Continuing Culture, Fashion, Tradition and Music

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The total population of individuals who identify themselves as American Indian or Alaska Natives is just 0.9 percent of the U.S. population. 

The number of individuals who identify themselves as American Indian or Alaska Natives in combination with other races is just 1.7 percent of the population.

Yet in recent years — and aided by news articles about protests around the Dakota Access Pipeline filling the airwaves and newspapers — a renewed attention has been given to the cultures and customs of a people often forgotten.

Efforts in Montana and Wyoming have included language immersion programs that aim to teach kids in schools on reservations the languages of their ancestors.

Efforts more locally have included efforts to include Native Americans in more events.

For example, at Fort Phil Kearny outside of Story, site superintendent Misty Stoll often invites members of regional tribes to the facility to tell the stories of battles from the Native American perspective.

Area residents, too, have organized reunions to honor former Miss Indian Americas.  The first Miss Indian America pageant was held in Sheridan in 1953 as part of All American Indian Days held during Rodeo Week. The festival came about after the selection of Lucy Yellowmule in 1951 as Queen for the 1952 Sheridan WYO Rodeo. Local residents and Indian leaders then decided that a new Indian woman should be chosen each year to represent the Indian people as Miss Indian America. Sheridan hosted the pageant until 1984.

In 2016, the Sheridan community hosted Native American storytellers, artists, powwow performers and Indian Relay Race athletes. Those events, though, were special and stood out amongst the day-to-day of the Sheridan area.


While local leaders and event organizers have noted the importance of such events, others in the Native American community are working to preserve aspects of their culture every day.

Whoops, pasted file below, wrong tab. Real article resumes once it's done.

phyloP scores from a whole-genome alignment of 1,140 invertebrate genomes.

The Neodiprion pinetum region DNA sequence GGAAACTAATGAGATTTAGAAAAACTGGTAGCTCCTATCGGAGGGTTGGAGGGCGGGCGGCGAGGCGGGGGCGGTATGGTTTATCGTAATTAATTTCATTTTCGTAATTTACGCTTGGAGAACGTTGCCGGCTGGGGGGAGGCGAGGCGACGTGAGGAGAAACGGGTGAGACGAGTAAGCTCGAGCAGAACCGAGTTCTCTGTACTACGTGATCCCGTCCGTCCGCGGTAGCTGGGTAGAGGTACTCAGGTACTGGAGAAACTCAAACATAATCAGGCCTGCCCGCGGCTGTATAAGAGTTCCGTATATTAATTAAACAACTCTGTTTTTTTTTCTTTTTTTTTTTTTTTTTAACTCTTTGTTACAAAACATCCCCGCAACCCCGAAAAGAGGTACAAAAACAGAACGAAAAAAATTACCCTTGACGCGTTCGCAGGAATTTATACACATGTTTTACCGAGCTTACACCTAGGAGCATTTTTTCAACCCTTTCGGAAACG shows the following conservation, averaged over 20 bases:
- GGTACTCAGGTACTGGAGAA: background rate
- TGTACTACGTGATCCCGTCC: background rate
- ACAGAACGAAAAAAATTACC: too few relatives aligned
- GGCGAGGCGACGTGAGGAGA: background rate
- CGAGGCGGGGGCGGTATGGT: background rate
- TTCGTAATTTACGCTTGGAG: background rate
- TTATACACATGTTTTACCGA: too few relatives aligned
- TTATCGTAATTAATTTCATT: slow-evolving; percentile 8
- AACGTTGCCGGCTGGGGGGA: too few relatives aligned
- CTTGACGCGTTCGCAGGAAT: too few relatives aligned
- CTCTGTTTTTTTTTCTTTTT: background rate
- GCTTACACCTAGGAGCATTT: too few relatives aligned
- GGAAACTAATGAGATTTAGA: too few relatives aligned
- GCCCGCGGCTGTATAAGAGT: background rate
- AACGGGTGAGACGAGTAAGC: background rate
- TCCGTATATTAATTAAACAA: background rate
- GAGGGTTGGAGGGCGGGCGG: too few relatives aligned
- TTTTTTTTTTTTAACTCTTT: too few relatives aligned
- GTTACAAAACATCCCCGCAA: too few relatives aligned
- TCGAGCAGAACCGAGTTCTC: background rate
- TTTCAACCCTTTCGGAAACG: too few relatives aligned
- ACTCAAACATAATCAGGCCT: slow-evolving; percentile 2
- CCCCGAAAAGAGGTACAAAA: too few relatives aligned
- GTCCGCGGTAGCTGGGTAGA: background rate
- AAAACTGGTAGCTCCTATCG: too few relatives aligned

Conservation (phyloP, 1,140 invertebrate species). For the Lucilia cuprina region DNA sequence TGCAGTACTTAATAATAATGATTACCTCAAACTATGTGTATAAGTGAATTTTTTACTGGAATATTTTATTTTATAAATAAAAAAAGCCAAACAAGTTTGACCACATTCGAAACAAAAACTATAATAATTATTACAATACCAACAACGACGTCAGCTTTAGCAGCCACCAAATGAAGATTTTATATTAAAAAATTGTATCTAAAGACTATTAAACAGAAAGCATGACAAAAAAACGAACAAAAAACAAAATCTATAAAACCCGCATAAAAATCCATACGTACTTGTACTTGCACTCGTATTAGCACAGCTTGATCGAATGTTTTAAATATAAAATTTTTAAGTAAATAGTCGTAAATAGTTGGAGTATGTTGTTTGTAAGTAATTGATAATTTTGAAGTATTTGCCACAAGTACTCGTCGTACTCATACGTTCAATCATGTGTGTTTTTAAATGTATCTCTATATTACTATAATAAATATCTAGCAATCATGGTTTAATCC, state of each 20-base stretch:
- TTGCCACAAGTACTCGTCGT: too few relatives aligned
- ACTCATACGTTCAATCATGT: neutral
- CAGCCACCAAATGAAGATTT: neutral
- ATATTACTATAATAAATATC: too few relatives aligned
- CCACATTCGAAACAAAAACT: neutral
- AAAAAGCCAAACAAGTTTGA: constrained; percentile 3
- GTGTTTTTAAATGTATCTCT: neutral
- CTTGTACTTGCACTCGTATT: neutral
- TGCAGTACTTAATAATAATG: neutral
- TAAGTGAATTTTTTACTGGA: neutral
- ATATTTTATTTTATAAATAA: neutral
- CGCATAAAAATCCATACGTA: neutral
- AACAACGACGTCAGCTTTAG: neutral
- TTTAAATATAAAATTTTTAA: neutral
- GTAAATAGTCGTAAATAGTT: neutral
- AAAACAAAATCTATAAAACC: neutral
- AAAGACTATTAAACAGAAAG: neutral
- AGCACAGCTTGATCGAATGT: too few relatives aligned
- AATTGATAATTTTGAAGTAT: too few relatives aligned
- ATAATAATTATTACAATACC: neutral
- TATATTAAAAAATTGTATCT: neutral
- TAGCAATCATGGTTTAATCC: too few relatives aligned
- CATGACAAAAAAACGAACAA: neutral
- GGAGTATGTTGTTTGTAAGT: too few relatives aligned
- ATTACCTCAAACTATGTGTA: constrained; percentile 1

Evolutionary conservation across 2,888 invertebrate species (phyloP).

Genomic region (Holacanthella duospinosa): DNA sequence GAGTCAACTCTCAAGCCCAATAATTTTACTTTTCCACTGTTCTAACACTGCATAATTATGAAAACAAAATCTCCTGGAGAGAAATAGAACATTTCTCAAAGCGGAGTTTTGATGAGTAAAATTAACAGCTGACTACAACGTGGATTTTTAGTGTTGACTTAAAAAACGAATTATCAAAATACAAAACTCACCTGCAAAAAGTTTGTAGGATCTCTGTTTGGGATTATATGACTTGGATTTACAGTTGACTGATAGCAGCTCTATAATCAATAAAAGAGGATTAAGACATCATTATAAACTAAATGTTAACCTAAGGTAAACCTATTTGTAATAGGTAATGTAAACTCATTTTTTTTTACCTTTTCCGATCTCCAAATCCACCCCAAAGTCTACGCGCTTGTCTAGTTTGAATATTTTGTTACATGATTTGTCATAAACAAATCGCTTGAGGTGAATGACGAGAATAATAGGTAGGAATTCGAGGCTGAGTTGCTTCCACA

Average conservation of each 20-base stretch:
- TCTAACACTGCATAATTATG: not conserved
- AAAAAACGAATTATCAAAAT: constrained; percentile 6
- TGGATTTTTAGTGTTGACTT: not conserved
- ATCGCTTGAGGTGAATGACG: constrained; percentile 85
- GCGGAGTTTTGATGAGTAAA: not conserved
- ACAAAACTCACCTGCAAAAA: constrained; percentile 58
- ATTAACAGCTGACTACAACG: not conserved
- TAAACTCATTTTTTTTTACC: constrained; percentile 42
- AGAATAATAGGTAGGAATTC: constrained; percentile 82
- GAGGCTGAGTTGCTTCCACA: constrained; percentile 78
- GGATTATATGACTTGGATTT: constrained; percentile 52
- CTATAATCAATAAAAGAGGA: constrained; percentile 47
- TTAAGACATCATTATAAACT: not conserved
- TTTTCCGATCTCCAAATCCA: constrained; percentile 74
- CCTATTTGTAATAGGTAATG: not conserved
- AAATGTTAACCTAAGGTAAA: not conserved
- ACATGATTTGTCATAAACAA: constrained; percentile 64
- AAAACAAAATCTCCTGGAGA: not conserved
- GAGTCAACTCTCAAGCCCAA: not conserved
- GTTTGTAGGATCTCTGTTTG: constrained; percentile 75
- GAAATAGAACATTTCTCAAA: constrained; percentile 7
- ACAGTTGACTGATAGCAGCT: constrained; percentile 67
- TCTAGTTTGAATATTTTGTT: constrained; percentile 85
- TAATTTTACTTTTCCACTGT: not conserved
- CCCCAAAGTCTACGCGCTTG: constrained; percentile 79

Bethany Yellowtail, a 2007 graduate of Tongue River High School, now works as a fashion designer in California. She recently spent time at the protests in North Dakota against a proposed oil pipeline planned for the area.

Since moving away from the Tongue River Valley, though, she’s continued to contribute to the preservation and honor of her heritage.

Yellowtail helped Matika Wilbur, a widely-exhibited and collected photographer from the Swinomish and Tulalip tribes in Washington, on a mission to record Native American culture. Wilbur’s goal was to visit and photograph each of the tribes in America in their natural state to reveal a realistic image of contemporary Native Americans in the 21st century. “Project 562” is named for the number of existing tribes at the start of the project.

Yellowtail brought Wilbur to the Crow Reservation in Montana to photograph members of her tribe.

“Growing up, I did not have any Native role models who were present in mass media,” Yellowtail said in a 2014 interview with The Sheridan Press about why she got involved in the project. “Especially in fashion, Native culture is misappropriated season after season with fringed, feathered, beaded and buckskinned clothing and when those images are set in the minds of our youth, what does that tell them? It tells them that they must be what the image is…impoverished, oppressed, stereotyped and yet still not ‘Indian enough.’”

For Project 562, to encourage donations, Yellowtail created a line of custom clothing to be used as gifts to donators.

She continues to utilize inspiration from Native American cultures in her fashion designs.

More recently, she designed T-shirts in support of the Dakota Access Pipeline protests and portions of the proceeds went directly to the tribes to support the resistance.

Her tagline on her website notes that her designs are “where tradition, beauty and culture meet authentic indigenous design.”

The B.Yellowtail Collective is her brand initiative that features art from more than 15 Native American creators primarily from the Great Plains tribal regions.


Birdie Real Bird lives on the Crow Reservation north of Sheridan.  She has been endorsed as a member of the Montana Circle of American Masters by the Montana Arts Council.

She has beaded for decades and now teaches others to bead.